If you could have given advice to your twentysomething self, what would it be? I would have told myself, “It’s gonna be OK. There is no race. You are an artist; follow your instincts. You are beautiful as you are.” Those would be the key things.

How do you define success?

I feel I am a success when I can maintain a balance between family and work and am able to do something to make the world better in terms of philanthropy, like what I am trying to do to eradicate HIV/AIDS. That’s my trifecta for a successful life. I’m a mother and that’s my priority above everything else. When I have the opportunity to do what I love, which is acting—it feeds me in a singular way. Success is working with people whom I admire and respect in an environment that is collaborative, with a work ethic that everybody shares, and being able to feel, at the end of the day, that I did the work I wanted to do. If I walk away feeling like I have grown, that for me is success. It doesn’t matter whether the work is nominated for an award or someone says it was good or bad.

How often do you travel for your charity work on behalf of PSI, for which you are a global health ambassador?
The focus of my work for Population Services International (PSI), a global health organization, is HIV/AIDS. Generally I make a big trip to coincide with a new scientific innovation about every two years. I went to Zimbabwe for a voluntary male circumcision initiative, which reduces the transmission of HIV in heterosexual couples by 60 percent. I recently traveled to Malawi for the introduction of an at- home HIV test. These trips are about problem solving, because you can’t address the issues from a Western point of view. You have to go into a culture and understand the dynamics within it and strategize based on that information. Then I come home and can bear witness. I testify ontheHill in D.C.I go to panels at theUN.I try to be the voice, the storyteller. It’s my soul work—why I think I was put on this earth.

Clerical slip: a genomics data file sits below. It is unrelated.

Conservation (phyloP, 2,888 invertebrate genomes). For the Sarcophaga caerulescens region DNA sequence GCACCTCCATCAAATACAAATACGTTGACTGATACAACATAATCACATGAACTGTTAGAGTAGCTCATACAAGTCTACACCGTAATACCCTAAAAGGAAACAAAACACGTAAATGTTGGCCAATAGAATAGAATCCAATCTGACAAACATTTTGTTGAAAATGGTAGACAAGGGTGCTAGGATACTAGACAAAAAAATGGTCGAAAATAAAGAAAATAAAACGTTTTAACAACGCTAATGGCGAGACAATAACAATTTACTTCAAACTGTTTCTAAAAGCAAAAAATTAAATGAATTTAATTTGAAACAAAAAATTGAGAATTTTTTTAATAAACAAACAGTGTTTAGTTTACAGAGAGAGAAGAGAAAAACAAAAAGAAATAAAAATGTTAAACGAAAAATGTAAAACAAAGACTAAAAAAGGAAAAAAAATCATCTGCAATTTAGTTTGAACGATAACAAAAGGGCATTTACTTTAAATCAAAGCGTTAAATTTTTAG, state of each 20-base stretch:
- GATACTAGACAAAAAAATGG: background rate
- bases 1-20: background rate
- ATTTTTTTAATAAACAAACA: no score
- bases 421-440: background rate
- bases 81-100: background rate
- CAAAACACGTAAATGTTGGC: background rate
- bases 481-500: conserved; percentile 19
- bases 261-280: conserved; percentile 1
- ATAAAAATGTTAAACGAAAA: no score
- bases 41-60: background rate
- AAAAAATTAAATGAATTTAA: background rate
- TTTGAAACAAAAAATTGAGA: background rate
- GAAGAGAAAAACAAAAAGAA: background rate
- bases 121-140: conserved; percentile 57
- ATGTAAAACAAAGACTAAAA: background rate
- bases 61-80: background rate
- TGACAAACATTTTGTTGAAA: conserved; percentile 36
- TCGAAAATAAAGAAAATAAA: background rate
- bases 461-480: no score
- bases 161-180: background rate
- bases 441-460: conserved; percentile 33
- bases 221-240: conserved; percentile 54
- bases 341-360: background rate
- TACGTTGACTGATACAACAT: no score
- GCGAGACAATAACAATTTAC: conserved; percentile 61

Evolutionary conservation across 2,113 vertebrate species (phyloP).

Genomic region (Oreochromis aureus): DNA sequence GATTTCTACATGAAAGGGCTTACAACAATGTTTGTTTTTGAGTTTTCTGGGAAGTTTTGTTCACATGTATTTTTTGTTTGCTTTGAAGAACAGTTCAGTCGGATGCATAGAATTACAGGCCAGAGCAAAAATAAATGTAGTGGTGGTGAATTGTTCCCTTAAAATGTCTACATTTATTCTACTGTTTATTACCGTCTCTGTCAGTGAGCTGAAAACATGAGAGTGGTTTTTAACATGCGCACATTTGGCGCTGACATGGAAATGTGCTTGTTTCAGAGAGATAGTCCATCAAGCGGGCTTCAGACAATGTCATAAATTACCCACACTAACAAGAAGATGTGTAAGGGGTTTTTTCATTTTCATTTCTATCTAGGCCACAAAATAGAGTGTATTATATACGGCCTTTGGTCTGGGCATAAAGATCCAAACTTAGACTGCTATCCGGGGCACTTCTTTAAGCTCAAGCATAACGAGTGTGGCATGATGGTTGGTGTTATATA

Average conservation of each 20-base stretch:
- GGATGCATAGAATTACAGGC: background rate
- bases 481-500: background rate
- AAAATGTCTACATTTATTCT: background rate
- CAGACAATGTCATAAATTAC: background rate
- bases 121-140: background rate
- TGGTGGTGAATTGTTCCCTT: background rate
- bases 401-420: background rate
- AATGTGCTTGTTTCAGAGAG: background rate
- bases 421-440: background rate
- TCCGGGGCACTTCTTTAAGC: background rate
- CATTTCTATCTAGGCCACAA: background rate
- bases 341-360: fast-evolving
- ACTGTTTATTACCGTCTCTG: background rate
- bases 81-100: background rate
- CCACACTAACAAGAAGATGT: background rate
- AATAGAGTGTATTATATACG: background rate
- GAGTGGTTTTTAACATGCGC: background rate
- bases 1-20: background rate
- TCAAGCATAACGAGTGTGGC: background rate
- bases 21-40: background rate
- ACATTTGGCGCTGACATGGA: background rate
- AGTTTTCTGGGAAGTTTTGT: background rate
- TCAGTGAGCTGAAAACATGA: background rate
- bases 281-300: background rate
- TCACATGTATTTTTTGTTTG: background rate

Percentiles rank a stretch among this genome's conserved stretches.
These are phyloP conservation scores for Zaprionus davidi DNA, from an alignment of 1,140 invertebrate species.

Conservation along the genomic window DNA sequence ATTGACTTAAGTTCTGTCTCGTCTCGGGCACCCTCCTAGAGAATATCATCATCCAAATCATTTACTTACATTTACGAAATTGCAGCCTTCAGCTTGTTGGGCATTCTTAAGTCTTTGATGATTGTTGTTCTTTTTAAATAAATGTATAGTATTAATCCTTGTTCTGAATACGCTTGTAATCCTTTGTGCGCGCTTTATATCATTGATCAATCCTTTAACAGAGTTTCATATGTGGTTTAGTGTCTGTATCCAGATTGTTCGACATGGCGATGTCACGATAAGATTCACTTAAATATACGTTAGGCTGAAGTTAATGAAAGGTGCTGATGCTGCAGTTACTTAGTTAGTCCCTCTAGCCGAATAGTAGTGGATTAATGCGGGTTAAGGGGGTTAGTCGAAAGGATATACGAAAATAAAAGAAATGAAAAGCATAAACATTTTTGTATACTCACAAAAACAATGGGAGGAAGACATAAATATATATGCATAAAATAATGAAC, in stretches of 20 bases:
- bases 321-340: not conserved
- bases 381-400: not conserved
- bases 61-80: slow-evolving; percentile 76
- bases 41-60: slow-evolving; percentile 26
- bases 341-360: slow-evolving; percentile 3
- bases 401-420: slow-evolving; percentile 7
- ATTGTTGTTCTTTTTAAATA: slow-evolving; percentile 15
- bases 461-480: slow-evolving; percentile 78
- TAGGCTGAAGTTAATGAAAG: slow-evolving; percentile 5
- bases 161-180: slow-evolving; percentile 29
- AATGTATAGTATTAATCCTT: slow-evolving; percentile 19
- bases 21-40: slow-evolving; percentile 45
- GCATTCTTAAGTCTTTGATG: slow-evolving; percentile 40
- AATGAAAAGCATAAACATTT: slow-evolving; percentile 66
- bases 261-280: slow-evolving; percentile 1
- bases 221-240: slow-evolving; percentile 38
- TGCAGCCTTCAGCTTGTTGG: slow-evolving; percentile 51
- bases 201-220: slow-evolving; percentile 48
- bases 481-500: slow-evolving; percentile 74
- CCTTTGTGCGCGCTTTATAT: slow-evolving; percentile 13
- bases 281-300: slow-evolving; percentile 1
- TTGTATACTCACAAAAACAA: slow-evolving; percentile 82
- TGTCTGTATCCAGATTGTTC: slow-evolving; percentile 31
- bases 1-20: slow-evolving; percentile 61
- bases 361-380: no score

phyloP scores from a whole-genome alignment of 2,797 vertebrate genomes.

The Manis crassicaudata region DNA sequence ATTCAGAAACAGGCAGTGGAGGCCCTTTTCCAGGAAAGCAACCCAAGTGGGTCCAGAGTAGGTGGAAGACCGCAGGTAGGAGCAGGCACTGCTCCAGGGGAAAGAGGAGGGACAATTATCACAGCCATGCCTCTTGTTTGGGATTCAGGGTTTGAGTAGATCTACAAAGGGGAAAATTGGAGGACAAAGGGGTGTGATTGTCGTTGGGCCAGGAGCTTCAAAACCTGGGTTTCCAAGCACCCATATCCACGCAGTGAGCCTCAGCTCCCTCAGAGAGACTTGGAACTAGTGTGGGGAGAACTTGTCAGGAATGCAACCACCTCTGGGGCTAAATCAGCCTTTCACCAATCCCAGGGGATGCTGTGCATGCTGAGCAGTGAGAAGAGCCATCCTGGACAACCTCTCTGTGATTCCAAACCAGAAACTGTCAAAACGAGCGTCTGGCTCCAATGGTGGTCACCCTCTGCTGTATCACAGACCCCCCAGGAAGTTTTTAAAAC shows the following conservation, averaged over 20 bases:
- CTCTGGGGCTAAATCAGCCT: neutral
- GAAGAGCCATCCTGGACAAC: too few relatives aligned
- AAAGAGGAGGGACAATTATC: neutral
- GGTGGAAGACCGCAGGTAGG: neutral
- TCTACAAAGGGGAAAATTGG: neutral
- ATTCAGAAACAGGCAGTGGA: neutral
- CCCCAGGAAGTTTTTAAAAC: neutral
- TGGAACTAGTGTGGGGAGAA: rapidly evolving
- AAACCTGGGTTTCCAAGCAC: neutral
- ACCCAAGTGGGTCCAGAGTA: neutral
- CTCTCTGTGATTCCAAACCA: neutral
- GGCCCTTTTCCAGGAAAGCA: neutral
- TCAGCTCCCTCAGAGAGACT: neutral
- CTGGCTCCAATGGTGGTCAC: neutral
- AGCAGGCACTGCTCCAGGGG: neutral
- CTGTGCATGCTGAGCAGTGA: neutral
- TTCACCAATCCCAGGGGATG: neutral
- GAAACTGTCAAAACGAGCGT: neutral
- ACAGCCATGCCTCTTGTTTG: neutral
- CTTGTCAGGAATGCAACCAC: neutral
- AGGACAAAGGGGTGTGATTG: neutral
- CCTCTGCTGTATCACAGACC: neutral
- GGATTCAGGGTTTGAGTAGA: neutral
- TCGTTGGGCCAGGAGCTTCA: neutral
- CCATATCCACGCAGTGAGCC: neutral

Why did you choose to live in New York rather than in L.A.?
It may be a cliché to say, but New York is where my heart is. I’ve lived on both coasts, but I don’t think you can love both cities; I think you can appreciate both cities. New York is a meaningful place for me. I came here to get my masters degree at NYU at a time in my life when everything was so pure. All I wanted to do was submerge myself in learning the cra . It was a very idealistic and optimistic time. There was a romance to the city, of being an actor here. When I go to the theater now, which is all the time, it means more than I can say that I am part of the Broadway community. It was my rst dream to be part of that community.

Can you live a normal life in New York? Are you recognized a lot?

It really depends. I will never get my anonymity back. I can’t walk through Times Square, and when I go to Broadway shows, it’s an issue. But the people in those theaters are used to helping out—so you go out different exits. In winter, when I have a hat on, a scarf wrapped around my face, and you can’t see the color of my hair, I can walk anywhere. But the thing I love about New York is that I feel I’m part of humanity here. In L.A., everyone is in the same business. Here, you can’t go on a subway or walk the streets without bumping into people who are of a different race, religion, or socioeconomic level. It makes me feel small in a way that feels healthy. For me and for my son, New York just feels right for us.